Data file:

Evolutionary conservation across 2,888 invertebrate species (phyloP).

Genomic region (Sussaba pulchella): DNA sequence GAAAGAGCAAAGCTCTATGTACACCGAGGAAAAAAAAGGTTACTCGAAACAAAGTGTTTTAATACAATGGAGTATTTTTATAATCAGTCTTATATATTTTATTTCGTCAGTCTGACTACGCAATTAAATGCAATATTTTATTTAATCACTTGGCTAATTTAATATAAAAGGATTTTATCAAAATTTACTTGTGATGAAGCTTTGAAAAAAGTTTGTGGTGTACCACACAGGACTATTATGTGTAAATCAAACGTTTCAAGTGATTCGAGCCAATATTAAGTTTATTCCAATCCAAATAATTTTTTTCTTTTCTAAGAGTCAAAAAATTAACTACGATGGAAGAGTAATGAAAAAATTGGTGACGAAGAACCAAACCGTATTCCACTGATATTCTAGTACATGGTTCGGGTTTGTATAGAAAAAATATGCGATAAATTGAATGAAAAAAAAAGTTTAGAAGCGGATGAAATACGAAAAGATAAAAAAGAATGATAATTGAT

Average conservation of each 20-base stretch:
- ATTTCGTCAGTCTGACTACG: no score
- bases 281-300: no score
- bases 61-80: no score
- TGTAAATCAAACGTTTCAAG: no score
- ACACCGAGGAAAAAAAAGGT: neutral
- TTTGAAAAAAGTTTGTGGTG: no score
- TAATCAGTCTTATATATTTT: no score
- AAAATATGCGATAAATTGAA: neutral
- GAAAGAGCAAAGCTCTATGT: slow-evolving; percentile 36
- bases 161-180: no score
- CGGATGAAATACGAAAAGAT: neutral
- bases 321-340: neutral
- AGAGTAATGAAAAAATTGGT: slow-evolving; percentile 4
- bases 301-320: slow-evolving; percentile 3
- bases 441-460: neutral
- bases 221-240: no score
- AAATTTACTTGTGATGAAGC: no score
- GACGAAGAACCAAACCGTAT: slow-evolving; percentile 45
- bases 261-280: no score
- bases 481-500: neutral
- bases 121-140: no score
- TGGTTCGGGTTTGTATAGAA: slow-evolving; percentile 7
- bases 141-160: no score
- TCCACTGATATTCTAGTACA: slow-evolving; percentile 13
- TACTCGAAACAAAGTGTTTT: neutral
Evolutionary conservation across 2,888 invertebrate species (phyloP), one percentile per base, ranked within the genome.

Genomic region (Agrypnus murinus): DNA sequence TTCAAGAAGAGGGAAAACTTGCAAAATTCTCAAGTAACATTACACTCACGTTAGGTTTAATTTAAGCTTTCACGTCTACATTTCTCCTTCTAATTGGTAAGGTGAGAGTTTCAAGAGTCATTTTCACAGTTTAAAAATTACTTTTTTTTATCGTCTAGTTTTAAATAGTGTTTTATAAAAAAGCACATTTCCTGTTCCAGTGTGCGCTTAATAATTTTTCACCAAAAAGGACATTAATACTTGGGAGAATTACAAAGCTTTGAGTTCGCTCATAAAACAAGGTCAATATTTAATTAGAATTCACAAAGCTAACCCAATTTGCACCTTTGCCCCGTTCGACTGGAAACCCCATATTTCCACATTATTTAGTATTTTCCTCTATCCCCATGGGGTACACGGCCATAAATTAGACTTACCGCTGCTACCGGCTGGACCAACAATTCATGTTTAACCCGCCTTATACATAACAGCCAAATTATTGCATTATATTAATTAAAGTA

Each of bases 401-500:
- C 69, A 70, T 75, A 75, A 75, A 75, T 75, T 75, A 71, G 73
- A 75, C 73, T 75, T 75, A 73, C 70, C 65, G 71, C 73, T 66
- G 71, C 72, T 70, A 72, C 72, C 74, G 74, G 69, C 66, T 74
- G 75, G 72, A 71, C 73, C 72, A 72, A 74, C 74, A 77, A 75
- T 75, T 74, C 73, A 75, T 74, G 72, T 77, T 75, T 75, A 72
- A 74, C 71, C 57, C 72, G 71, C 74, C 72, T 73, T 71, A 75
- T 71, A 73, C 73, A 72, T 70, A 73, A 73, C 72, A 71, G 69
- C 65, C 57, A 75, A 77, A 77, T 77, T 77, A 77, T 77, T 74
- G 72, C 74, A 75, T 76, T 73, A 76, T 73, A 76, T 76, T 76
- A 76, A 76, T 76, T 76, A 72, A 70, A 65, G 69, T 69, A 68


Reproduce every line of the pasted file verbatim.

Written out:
Evolutionary conservation across 2,888 invertebrate species (phyloP).

Genomic region (Sussaba pulchella): DNA sequence GAAAGAGCAAAGCTCTATGTACACCGAGGAAAAAAAAGGTTACTCGAAACAAAGTGTTTTAATACAATGGAGTATTTTTATAATCAGTCTTATATATTTTATTTCGTCAGTCTGACTACGCAATTAAATGCAATATTTTATTTAATCACTTGGCTAATTTAATATAAAAGGATTTTATCAAAATTTACTTGTGATGAAGCTTTGAAAAAAGTTTGTGGTGTACCACACAGGACTATTATGTGTAAATCAAACGTTTCAAGTGATTCGAGCCAATATTAAGTTTATTCCAATCCAAATAATTTTTTTCTTTTCTAAGAGTCAAAAAATTAACTACGATGGAAGAGTAATGAAAAAATTGGTGACGAAGAACCAAACCGTATTCCACTGATATTCTAGTACATGGTTCGGGTTTGTATAGAAAAAATATGCGATAAATTGAATGAAAAAAAAAGTTTAGAAGCGGATGAAATACGAAAAGATAAAAAAGAATGATAATTGAT

Average conservation of each 20-base stretch:
- ATTTCGTCAGTCTGACTACG: no score
- bases 281-300: no score
- bases 61-80: no score
- TGTAAATCAAACGTTTCAAG: no score
- ACACCGAGGAAAAAAAAGGT: neutral
- TTTGAAAAAAGTTTGTGGTG: no score
- TAATCAGTCTTATATATTTT: no score
- AAAATATGCGATAAATTGAA: neutral
- GAAAGAGCAAAGCTCTATGT: slow-evolving; percentile 36
- bases 161-180: no score
- CGGATGAAATACGAAAAGAT: neutral
- bases 321-340: neutral
- AGAGTAATGAAAAAATTGGT: slow-evolving; percentile 4
- bases 301-320: slow-evolving; percentile 3
- bases 441-460: neutral
- bases 221-240: no score
- AAATTTACTTGTGATGAAGC: no score
- GACGAAGAACCAAACCGTAT: slow-evolving; percentile 45
- bases 261-280: no score
- bases 481-500: neutral
- bases 121-140: no score
- TGGTTCGGGTTTGTATAGAA: slow-evolving; percentile 7
- bases 141-160: no score
- TCCACTGATATTCTAGTACA: slow-evolving; percentile 13
- TACTCGAAACAAAGTGTTTT: neutral
Evolutionary conservation across 2,888 invertebrate species (phyloP), one percentile per base, ranked within the genome.

Genomic region (Agrypnus murinus): DNA sequence TTCAAGAAGAGGGAAAACTTGCAAAATTCTCAAGTAACATTACACTCACGTTAGGTTTAATTTAAGCTTTCACGTCTACATTTCTCCTTCTAATTGGTAAGGTGAGAGTTTCAAGAGTCATTTTCACAGTTTAAAAATTACTTTTTTTTATCGTCTAGTTTTAAATAGTGTTTTATAAAAAAGCACATTTCCTGTTCCAGTGTGCGCTTAATAATTTTTCACCAAAAAGGACATTAATACTTGGGAGAATTACAAAGCTTTGAGTTCGCTCATAAAACAAGGTCAATATTTAATTAGAATTCACAAAGCTAACCCAATTTGCACCTTTGCCCCGTTCGACTGGAAACCCCATATTTCCACATTATTTAGTATTTTCCTCTATCCCCATGGGGTACACGGCCATAAATTAGACTTACCGCTGCTACCGGCTGGACCAACAATTCATGTTTAACCCGCCTTATACATAACAGCCAAATTATTGCATTATATTAATTAAAGTA

Each of bases 401-500:
- C 69, A 70, T 75, A 75, A 75, A 75, T 75, T 75, A 71, G 73
- A 75, C 73, T 75, T 75, A 73, C 70, C 65, G 71, C 73, T 66
- G 71, C 72, T 70, A 72, C 72, C 74, G 74, G 69, C 66, T 74
- G 75, G 72, A 71, C 73, C 72, A 72, A 74, C 74, A 77, A 75
- T 75, T 74, C 73, A 75, T 74, G 72, T 77, T 75, T 75, A 72
- A 74, C 71, C 57, C 72, G 71, C 74, C 72, T 73, T 71, A 75
- T 71, A 73, C 73, A 72, T 70, A 73, A 73, C 72, A 71, G 69
- C 65, C 57, A 75, A 77, A 77, T 77, T 77, A 77, T 77, T 74
- G 72, C 74, A 75, T 76, T 73, A 76, T 73, A 76, T 76, T 76
- A 76, A 76, T 76, T 76, A 72, A 70, A 65, G 69, T 69, A 68